Sunday, April 1, 2007

One More Reason I Love IKEA

IKEA has started charging five cents for every bag you use when you check out. I stopped by this morning to get some of my favorite Swedish food and was delighted to see this new policy. Some Americans may not be so pleased, but I've long wondered why we haven't followed the example of the majority of European stores in this way.

I carry cloth bags in my car and use them for shopping as much as possible; and if I forget I try to go without (I'm certainly not perfect about this, but getting better all the time). In most grocery stores I'll receive a five-cent refund for each bag that I bring with me. This makes for a nice incentive (if you know about it) but in most European markets, you are expected to bring your own bag, and you'll be charged a small fee if you need to use the store's paper or plastic.

It's subtle, the difference between a refund and a fee, but nothing wakes up an American like money. Hopefully, stores that make this switch will wake us up to our ability to make a simple choice every day that results in much less waste in our landfills. I think it's neat that IKEA would make such a decision even though it may not benefit the "bottom line".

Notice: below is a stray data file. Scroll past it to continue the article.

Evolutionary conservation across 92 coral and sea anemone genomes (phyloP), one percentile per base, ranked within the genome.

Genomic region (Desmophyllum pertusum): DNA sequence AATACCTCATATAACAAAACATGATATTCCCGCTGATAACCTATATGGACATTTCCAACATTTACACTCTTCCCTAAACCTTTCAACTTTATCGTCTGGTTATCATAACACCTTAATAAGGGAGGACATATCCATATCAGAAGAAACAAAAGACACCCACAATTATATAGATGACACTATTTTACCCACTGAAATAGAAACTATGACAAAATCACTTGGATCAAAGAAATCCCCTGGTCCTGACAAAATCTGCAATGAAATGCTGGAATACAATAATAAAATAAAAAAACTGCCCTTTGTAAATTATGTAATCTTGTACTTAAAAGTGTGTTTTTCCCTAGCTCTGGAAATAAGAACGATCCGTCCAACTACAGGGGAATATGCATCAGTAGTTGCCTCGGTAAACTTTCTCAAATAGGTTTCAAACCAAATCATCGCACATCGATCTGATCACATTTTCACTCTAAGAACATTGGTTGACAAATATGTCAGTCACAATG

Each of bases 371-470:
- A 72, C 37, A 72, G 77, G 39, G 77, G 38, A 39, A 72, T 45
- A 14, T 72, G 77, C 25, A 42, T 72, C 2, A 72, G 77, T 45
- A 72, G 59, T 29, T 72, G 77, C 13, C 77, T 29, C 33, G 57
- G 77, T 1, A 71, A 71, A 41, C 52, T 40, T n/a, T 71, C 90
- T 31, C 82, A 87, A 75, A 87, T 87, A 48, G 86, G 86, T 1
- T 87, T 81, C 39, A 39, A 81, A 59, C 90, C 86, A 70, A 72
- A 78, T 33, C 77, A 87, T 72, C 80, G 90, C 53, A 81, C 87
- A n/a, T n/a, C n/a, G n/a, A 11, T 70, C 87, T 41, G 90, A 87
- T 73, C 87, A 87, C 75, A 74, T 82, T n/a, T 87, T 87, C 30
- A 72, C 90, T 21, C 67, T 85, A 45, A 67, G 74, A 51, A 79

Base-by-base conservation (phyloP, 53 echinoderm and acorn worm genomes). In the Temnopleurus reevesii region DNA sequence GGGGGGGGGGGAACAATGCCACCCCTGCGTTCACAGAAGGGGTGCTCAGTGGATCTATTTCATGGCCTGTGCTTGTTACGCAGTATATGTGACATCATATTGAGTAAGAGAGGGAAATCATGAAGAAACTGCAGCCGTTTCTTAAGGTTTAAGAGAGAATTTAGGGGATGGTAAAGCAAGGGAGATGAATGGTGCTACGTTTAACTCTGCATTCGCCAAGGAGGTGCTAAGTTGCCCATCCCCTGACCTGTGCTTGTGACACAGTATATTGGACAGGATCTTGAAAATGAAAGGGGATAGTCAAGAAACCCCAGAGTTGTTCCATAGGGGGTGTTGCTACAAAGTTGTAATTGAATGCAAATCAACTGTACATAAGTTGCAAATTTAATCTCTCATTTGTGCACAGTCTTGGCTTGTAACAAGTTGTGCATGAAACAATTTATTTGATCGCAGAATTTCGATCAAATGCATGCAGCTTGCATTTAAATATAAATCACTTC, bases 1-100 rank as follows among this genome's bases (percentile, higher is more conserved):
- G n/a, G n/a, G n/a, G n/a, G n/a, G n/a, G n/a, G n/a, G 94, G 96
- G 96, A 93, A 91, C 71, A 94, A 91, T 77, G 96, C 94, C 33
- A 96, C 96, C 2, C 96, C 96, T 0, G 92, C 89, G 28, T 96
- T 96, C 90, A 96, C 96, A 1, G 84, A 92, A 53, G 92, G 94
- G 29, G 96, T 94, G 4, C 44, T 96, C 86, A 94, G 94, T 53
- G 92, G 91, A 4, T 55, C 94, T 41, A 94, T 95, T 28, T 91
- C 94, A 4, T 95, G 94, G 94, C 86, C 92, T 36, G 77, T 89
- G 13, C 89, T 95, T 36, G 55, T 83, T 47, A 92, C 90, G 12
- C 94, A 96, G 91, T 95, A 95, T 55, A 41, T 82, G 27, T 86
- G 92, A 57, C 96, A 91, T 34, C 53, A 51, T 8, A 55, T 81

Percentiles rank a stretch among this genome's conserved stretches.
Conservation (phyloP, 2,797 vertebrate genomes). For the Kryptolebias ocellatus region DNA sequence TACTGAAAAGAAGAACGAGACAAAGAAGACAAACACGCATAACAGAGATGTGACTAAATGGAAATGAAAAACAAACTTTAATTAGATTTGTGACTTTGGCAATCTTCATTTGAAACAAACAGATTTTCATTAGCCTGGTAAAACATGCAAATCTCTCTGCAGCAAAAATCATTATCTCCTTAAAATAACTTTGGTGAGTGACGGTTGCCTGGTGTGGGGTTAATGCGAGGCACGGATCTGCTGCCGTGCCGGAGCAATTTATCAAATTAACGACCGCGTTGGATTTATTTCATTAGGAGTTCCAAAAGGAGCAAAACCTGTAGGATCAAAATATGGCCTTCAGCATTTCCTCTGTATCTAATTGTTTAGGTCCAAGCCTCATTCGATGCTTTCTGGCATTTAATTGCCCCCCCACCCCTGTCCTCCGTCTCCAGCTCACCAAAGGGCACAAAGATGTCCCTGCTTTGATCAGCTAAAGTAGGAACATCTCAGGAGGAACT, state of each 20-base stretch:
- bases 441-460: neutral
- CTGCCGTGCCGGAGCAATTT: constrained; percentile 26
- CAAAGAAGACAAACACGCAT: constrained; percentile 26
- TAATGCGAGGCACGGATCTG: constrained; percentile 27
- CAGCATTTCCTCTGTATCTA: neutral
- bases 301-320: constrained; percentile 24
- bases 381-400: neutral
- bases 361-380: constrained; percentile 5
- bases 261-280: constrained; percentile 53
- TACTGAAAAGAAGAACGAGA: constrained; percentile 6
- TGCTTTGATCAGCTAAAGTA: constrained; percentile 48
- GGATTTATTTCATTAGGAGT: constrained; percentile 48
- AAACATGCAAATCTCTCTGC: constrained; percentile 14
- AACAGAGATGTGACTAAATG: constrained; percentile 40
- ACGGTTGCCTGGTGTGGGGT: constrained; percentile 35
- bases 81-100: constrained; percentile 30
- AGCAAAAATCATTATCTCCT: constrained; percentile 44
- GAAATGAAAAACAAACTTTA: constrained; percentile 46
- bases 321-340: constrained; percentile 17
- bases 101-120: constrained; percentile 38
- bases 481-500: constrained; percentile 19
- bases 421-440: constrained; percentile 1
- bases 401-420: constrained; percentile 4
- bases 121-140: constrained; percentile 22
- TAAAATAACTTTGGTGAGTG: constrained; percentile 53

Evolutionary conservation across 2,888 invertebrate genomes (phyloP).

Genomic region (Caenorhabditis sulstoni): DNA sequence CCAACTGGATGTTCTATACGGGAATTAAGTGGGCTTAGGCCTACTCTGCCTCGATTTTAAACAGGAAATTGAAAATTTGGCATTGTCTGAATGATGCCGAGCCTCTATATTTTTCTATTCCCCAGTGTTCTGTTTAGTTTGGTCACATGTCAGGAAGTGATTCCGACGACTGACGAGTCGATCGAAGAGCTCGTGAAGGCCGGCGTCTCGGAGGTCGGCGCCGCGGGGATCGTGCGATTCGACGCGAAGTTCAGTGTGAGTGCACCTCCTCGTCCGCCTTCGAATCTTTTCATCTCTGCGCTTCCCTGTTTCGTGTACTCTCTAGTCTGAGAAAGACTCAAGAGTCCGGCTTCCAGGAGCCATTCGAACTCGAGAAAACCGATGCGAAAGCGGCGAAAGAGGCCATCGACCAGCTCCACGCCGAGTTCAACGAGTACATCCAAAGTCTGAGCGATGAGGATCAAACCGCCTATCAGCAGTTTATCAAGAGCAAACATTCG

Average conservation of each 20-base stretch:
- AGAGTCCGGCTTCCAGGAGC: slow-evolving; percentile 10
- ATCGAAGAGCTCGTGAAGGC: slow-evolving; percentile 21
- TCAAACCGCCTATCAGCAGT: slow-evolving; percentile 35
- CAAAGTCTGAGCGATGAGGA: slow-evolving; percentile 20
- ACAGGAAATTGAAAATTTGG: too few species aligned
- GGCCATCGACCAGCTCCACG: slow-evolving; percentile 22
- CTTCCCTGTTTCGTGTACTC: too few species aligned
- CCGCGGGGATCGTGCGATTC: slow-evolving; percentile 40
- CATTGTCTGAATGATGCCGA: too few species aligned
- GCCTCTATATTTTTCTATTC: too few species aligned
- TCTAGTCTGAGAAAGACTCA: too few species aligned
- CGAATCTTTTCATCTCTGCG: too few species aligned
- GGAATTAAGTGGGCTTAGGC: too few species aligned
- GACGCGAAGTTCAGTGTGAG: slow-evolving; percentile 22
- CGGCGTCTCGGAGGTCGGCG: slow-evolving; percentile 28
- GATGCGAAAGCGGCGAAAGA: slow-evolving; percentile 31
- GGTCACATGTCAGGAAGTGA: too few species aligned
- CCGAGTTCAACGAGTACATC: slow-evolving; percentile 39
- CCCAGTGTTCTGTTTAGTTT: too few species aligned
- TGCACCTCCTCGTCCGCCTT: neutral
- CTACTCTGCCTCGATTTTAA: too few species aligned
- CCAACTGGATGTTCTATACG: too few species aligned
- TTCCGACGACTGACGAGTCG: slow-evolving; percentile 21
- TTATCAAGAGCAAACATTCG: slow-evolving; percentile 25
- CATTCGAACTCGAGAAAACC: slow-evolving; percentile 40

Would you like to give a shout out to a business that you respect? Post!


pixie said...

I agree wholeheartedly. Trader Joe's enters me in some kind of giftcard raffle each time I bring my own bags in, which is almost every time. I love the nylon bags by Chico best.
My favorite stores are usually not chains, but I must say that I love our southwest Chipotle (which is, I think, a little sister corp to McDonalds-gasp) which advertises farm raised meats without hormones and antibiotics. Even though I generally don't eat meat, I'm glad for those who do.
More consciousness! Aho!

Maggie said...

Yes, Pixie! I have also gained respect for Chipotle (incidentally, I think McDonald's dropped their interest this company recently) not only for sourcing naturally-raised beef and pork, but most recently sourcing 25% of their beans from organic sources. They plan to grow that over time, as organic beans become more plentiful. Kudos to them!

Persephone said...

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